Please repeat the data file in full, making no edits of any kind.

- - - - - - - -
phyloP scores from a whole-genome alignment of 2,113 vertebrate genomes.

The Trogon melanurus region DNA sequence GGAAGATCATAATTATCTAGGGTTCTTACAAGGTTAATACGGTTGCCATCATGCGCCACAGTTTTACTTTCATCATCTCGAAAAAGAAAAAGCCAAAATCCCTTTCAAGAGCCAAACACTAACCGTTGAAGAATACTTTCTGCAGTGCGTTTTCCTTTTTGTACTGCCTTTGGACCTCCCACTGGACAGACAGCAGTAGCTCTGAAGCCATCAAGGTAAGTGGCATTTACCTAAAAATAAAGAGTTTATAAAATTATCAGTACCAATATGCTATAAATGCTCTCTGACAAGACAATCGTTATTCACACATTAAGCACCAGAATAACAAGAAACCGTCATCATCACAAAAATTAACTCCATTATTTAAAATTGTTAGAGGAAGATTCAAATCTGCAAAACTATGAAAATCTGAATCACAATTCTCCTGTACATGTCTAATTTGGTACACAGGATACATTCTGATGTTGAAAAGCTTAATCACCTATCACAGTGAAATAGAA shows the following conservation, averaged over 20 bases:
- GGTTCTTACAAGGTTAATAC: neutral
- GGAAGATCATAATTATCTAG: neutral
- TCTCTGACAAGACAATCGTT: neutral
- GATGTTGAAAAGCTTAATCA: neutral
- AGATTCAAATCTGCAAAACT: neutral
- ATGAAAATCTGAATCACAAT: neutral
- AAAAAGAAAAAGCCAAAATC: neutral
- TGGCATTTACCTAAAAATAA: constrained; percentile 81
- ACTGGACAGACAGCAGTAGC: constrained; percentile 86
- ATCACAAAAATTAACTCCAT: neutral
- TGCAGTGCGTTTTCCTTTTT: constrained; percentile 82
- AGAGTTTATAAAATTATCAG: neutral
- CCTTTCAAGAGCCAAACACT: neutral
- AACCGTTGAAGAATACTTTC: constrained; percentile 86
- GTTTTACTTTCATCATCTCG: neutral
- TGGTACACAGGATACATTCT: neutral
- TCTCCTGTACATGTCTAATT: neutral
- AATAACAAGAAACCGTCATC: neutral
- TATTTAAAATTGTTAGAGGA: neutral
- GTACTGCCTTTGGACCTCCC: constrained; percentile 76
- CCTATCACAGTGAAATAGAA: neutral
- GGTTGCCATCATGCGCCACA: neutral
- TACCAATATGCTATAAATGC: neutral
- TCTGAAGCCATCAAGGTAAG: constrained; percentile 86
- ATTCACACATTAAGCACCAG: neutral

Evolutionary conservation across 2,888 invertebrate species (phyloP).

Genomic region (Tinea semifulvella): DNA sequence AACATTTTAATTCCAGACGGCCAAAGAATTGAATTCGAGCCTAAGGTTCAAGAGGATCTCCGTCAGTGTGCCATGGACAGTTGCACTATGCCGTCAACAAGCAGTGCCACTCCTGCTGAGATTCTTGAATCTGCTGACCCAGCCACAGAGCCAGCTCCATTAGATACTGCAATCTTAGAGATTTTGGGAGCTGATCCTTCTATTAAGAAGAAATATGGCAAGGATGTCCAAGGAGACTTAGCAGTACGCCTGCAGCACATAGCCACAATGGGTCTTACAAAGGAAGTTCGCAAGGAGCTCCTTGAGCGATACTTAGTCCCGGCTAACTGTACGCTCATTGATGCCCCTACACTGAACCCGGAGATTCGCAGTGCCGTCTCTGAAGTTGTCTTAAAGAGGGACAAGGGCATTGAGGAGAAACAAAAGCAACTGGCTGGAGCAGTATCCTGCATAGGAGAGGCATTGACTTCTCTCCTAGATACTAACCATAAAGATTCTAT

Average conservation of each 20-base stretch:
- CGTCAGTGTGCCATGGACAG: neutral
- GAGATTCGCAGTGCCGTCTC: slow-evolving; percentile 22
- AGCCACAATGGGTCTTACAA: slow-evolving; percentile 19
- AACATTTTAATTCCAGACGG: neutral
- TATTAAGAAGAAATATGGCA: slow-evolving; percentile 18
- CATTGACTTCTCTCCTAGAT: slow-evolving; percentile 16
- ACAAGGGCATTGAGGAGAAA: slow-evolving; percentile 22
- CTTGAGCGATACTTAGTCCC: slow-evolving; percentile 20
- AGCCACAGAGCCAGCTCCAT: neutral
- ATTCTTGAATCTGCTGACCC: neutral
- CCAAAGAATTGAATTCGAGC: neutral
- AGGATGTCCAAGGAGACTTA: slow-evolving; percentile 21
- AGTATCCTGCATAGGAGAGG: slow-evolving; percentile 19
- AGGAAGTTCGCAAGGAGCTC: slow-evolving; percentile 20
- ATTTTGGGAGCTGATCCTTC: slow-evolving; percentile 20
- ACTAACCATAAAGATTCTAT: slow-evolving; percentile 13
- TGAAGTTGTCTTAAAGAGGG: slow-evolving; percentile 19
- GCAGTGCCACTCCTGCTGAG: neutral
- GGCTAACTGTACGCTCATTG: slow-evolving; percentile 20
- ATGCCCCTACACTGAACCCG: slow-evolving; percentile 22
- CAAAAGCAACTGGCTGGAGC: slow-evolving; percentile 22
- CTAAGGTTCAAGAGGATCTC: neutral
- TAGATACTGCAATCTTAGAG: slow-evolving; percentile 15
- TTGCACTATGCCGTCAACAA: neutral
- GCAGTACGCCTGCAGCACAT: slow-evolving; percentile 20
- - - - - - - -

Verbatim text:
phyloP scores from a whole-genome alignment of 2,113 vertebrate genomes.

The Trogon melanurus region DNA sequence GGAAGATCATAATTATCTAGGGTTCTTACAAGGTTAATACGGTTGCCATCATGCGCCACAGTTTTACTTTCATCATCTCGAAAAAGAAAAAGCCAAAATCCCTTTCAAGAGCCAAACACTAACCGTTGAAGAATACTTTCTGCAGTGCGTTTTCCTTTTTGTACTGCCTTTGGACCTCCCACTGGACAGACAGCAGTAGCTCTGAAGCCATCAAGGTAAGTGGCATTTACCTAAAAATAAAGAGTTTATAAAATTATCAGTACCAATATGCTATAAATGCTCTCTGACAAGACAATCGTTATTCACACATTAAGCACCAGAATAACAAGAAACCGTCATCATCACAAAAATTAACTCCATTATTTAAAATTGTTAGAGGAAGATTCAAATCTGCAAAACTATGAAAATCTGAATCACAATTCTCCTGTACATGTCTAATTTGGTACACAGGATACATTCTGATGTTGAAAAGCTTAATCACCTATCACAGTGAAATAGAA shows the following conservation, averaged over 20 bases:
- GGTTCTTACAAGGTTAATAC: neutral
- GGAAGATCATAATTATCTAG: neutral
- TCTCTGACAAGACAATCGTT: neutral
- GATGTTGAAAAGCTTAATCA: neutral
- AGATTCAAATCTGCAAAACT: neutral
- ATGAAAATCTGAATCACAAT: neutral
- AAAAAGAAAAAGCCAAAATC: neutral
- TGGCATTTACCTAAAAATAA: constrained; percentile 81
- ACTGGACAGACAGCAGTAGC: constrained; percentile 86
- ATCACAAAAATTAACTCCAT: neutral
- TGCAGTGCGTTTTCCTTTTT: constrained; percentile 82
- AGAGTTTATAAAATTATCAG: neutral
- CCTTTCAAGAGCCAAACACT: neutral
- AACCGTTGAAGAATACTTTC: constrained; percentile 86
- GTTTTACTTTCATCATCTCG: neutral
- TGGTACACAGGATACATTCT: neutral
- TCTCCTGTACATGTCTAATT: neutral
- AATAACAAGAAACCGTCATC: neutral
- TATTTAAAATTGTTAGAGGA: neutral
- GTACTGCCTTTGGACCTCCC: constrained; percentile 76
- CCTATCACAGTGAAATAGAA: neutral
- GGTTGCCATCATGCGCCACA: neutral
- TACCAATATGCTATAAATGC: neutral
- TCTGAAGCCATCAAGGTAAG: constrained; percentile 86
- ATTCACACATTAAGCACCAG: neutral

Evolutionary conservation across 2,888 invertebrate species (phyloP).

Genomic region (Tinea semifulvella): DNA sequence AACATTTTAATTCCAGACGGCCAAAGAATTGAATTCGAGCCTAAGGTTCAAGAGGATCTCCGTCAGTGTGCCATGGACAGTTGCACTATGCCGTCAACAAGCAGTGCCACTCCTGCTGAGATTCTTGAATCTGCTGACCCAGCCACAGAGCCAGCTCCATTAGATACTGCAATCTTAGAGATTTTGGGAGCTGATCCTTCTATTAAGAAGAAATATGGCAAGGATGTCCAAGGAGACTTAGCAGTACGCCTGCAGCACATAGCCACAATGGGTCTTACAAAGGAAGTTCGCAAGGAGCTCCTTGAGCGATACTTAGTCCCGGCTAACTGTACGCTCATTGATGCCCCTACACTGAACCCGGAGATTCGCAGTGCCGTCTCTGAAGTTGTCTTAAAGAGGGACAAGGGCATTGAGGAGAAACAAAAGCAACTGGCTGGAGCAGTATCCTGCATAGGAGAGGCATTGACTTCTCTCCTAGATACTAACCATAAAGATTCTAT

Average conservation of each 20-base stretch:
- CGTCAGTGTGCCATGGACAG: neutral
- GAGATTCGCAGTGCCGTCTC: slow-evolving; percentile 22
- AGCCACAATGGGTCTTACAA: slow-evolving; percentile 19
- AACATTTTAATTCCAGACGG: neutral
- TATTAAGAAGAAATATGGCA: slow-evolving; percentile 18
- CATTGACTTCTCTCCTAGAT: slow-evolving; percentile 16
- ACAAGGGCATTGAGGAGAAA: slow-evolving; percentile 22
- CTTGAGCGATACTTAGTCCC: slow-evolving; percentile 20
- AGCCACAGAGCCAGCTCCAT: neutral
- ATTCTTGAATCTGCTGACCC: neutral
- CCAAAGAATTGAATTCGAGC: neutral
- AGGATGTCCAAGGAGACTTA: slow-evolving; percentile 21
- AGTATCCTGCATAGGAGAGG: slow-evolving; percentile 19
- AGGAAGTTCGCAAGGAGCTC: slow-evolving; percentile 20
- ATTTTGGGAGCTGATCCTTC: slow-evolving; percentile 20
- ACTAACCATAAAGATTCTAT: slow-evolving; percentile 13
- TGAAGTTGTCTTAAAGAGGG: slow-evolving; percentile 19
- GCAGTGCCACTCCTGCTGAG: neutral
- GGCTAACTGTACGCTCATTG: slow-evolving; percentile 20
- ATGCCCCTACACTGAACCCG: slow-evolving; percentile 22
- CAAAAGCAACTGGCTGGAGC: slow-evolving; percentile 22
- CTAAGGTTCAAGAGGATCTC: neutral
- TAGATACTGCAATCTTAGAG: slow-evolving; percentile 15
- TTGCACTATGCCGTCAACAA: neutral
- GCAGTACGCCTGCAGCACAT: slow-evolving; percentile 20